Book Image

Mastering Go - Second Edition

By : Mihalis Tsoukalos
Book Image

Mastering Go - Second Edition

By: Mihalis Tsoukalos

Overview of this book

Often referred to (incorrectly) as Golang, Go is the high-performance systems language of the future. Mastering Go, Second Edition helps you become a productive expert Go programmer, building and improving on the groundbreaking first edition. Mastering Go, Second Edition shows how to put Go to work on real production systems. For programmers who already know the Go language basics, this book provides examples, patterns, and clear explanations to help you deeply understand Go’s capabilities and apply them in your programming work. The book covers the nuances of Go, with in-depth guides on types and structures, packages, concurrency, network programming, compiler design, optimization, and more. Each chapter ends with exercises and resources to fully embed your new knowledge. This second edition includes a completely new chapter on machine learning in Go, guiding you from the foundation statistics techniques through simple regression and clustering to classification, neural networks, and anomaly detection. Other chapters are expanded to cover using Go with Docker and Kubernetes, Git, WebAssembly, JSON, and more. If you take the Go programming language seriously, the second edition of this book is an essential guide on expert techniques.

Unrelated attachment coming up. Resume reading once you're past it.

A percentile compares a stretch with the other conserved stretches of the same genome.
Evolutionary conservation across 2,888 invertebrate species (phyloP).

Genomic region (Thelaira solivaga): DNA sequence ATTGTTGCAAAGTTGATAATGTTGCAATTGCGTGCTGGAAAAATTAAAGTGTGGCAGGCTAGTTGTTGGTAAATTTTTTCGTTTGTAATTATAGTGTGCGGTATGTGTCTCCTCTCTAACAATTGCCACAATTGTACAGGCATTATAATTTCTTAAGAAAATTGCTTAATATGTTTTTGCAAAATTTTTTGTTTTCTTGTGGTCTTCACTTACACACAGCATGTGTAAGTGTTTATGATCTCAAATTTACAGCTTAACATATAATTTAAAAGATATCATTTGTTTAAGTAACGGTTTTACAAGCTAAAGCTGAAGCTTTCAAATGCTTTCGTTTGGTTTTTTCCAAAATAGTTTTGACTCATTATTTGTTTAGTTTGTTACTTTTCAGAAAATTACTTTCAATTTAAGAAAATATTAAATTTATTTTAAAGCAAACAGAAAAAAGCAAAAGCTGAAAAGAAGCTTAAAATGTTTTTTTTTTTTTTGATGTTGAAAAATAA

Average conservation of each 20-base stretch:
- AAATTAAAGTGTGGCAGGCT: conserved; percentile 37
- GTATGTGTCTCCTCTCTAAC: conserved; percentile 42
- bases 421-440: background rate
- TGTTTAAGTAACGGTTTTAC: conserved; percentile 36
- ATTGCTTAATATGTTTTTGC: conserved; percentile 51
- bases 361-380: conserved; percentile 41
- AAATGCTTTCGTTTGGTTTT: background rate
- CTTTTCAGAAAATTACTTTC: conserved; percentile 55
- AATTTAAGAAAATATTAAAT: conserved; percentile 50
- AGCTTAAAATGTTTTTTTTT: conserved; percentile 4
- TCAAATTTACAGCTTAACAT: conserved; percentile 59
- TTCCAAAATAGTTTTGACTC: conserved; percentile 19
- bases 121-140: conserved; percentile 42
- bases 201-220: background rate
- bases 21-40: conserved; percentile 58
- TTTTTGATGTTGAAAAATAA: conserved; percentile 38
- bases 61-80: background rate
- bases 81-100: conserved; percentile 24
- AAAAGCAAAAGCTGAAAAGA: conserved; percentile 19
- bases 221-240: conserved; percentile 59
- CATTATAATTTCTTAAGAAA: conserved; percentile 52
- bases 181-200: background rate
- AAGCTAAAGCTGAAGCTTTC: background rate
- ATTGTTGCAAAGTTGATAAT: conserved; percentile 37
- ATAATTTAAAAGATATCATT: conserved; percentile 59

Table of Contents (20 chapters)
Title Page


A channel is a communication mechanism that allows goroutines to exchange data, among other things.

However, there are some specific rules. Firstly, each channel allows the exchange of a particular data type, which is also called the element type of the channel, and secondly, for a channel to operate properly, you will need someone to receive what is sent via the channel. You should declare a new channel using the chan keyword, and you can close a channel using the close() function.

Finally, a very important detail: when you are using a channel as a function parameter, you can specify its direction; that is, whether it is going to be used for sending or receiving. In my opinion, if you know the purpose of a channel in advance, you should use this capability because it will make your programs more robust, as well as safer. You will not be able to send data accidentally...